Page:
• Take mini breaks – if you have been sitting for more than two hours, get up and move around.  If you are able to get outside, enjoy the fresh air!
  • Get control of your schedule – Try not to have meetings scheduled back to back to allow you time to refresh before the next one.
  • Learn to say “no” – When other people’s expectations get too high, say “no” – know your limits!
  • Be positive!  Positive attitudes are contagious!
  • Driving to and from work, listen to something enjoyable and motivating.
  • Leave the office or your desk for lunch – a change in atmosphere can be refreshing.
  • Use your time off benefits – everyone needs a break from the demands of work.
  • Stretch!  Sit straight in your chair and raise your arms up and interlock your fingers.  Inhale and exhale deeply while stretching.

The goal of managing stress at work is not to get rid of it, but to get control of how it affects you.


Year End Tax Planning

Posted on December 14, 2012 by in Blog, Planning, Taxes

Year End Tax Planning: Preparing for the Tax Cliff by Steven F. Holub is a great article talking about where the country is headed with its tax laws.  The bush tax cuts are scheduled to expire at the end of 2012, causing tax rates to increase dramatically beginning in 2013.  A number of new tax provisions related to the health care law such as the 3.8% sur-tax on investment income, are also scheduled to be effective beginning in 2013.  It is not likely that there will be any significant legislation repealing the tax increases before they go into effect. 

A number of ways to reduce income that would be subject to the 3.8% tax on net investment income are explained in this article.  There are also a number of strategies for shifting income from 2013 to 2012, and shifting deductions from 2012 to 2013 to lower client’s taxes.  Because each client’s situation is different and difficult, CPAs can provide valuable tax planning to clients by running the numbers on different strategies and advising clients of the best options for their situation.  Gary Cooper is a CPA with Forward Results, and his firm specializes in tax planning and tax consultation.  It would be wise to set an appointment to determine your tax strategies for 2012 to 2013.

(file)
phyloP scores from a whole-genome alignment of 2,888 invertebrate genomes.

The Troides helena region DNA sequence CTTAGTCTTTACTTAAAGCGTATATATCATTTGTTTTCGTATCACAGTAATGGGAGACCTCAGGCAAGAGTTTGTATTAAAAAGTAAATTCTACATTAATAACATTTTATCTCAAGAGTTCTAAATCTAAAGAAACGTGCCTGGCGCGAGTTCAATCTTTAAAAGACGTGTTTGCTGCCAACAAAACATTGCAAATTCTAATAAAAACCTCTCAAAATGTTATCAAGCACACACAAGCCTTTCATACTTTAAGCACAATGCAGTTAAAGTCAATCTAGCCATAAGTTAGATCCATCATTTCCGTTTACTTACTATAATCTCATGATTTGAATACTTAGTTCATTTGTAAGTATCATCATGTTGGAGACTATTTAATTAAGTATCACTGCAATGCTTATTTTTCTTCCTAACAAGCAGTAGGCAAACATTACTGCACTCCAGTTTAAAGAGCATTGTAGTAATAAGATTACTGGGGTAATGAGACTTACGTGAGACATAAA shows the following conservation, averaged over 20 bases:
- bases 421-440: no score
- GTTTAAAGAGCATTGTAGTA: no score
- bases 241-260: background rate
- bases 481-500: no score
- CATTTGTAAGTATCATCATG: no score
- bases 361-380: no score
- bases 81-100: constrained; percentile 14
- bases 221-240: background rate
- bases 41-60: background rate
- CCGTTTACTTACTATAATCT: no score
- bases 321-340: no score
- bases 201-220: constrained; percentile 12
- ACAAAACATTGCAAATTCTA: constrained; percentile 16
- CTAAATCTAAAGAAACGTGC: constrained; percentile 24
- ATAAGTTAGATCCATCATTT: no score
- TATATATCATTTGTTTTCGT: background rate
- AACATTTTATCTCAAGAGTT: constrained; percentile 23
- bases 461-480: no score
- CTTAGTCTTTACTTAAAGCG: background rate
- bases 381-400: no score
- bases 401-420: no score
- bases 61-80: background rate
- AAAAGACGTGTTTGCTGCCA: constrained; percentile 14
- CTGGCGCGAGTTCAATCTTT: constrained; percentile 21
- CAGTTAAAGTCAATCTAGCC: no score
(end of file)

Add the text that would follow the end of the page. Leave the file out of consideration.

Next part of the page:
Managers and Time Management

Posted on December 11, 2012 by in Blog, Human Resources, Strategy

Who’s got the Monkey, by William Oncken, Jr. and Donald L. Wass, was originally written and published in the November/December 1974 issue of the Harvard Business Review.  This has been one of Harvard Business Review’s best-selling reprints, proving that the content is valuable and timeless. 

It is an excellent article related to delegation of authority and subordinates delegating up to their manager.  The manager can no longer get his job completed and does not have discretionary time for himself and his family.  The author’s recommendation at the end of the article to “get control over the timing and content of what you do” is appropriate advice for managing time. 

The first change to make is for the manager to enlarge his or her discretionary time, eliminating time imposed by subordinates.  The second is for the manager to use a portion of this new-found discretionary time to see to it that each subordinate actually has the initiative and applies it.  The third is for the manager to use another portion of the increased discretionary time to get and keep control of the timing and content of both boss-imposed and system-imposed time. 

All these steps will increase the manager’s leverage and enable the value of each hour spent in managing management time to multiply without their logical limit.  A manager can be overloaded with employee demands if he allows the employees to transfer their problems up the line.  The result for employees is boss-imposed time and decreased discretionary time.  This is a great article; I encourage you to read the whole thing.

Creating and Preserving Value Within the Business

Posted on December 7, 2012 by in Blog

How to Create and Preserve Value within the Business

1. First, you must create your exit plan. Based on a proven process, this requires learning certain owner skills and developing exit-based objectives with the help of a solid team of advisors. 

2. You must know the worth of your business; after all, much of your exit strategy is based on converting business value to something a bit more useful, cash. Consequently, it is essential to know what your business is worth as you begin to execute your exit plan. 

3. Every owner can preserve business value by learning how to avoid unnecessary litigation and other business hiccups by practicing preventative maintenance such as legal audits and other such methods. Owners should be introduced to the year-end review, the most effective way to use your advisory team and to keep your exit plan on track. A critical element in creating and preserving value in your business is knowing how to motivate and keep your key employees. 

4. Finally, familiarizing yourself with the basics of tax planning enables you to preserve value in your business by minimizing taxation. Forward Results is a collaborated group of professionals whose goal is to assist business owners with succession planning. This plan begins many years before the exit actually takes place. As a team of advisors, we will teach you techniques to increase business value over a period of time by implementing processes and procedures in all disciplines of business.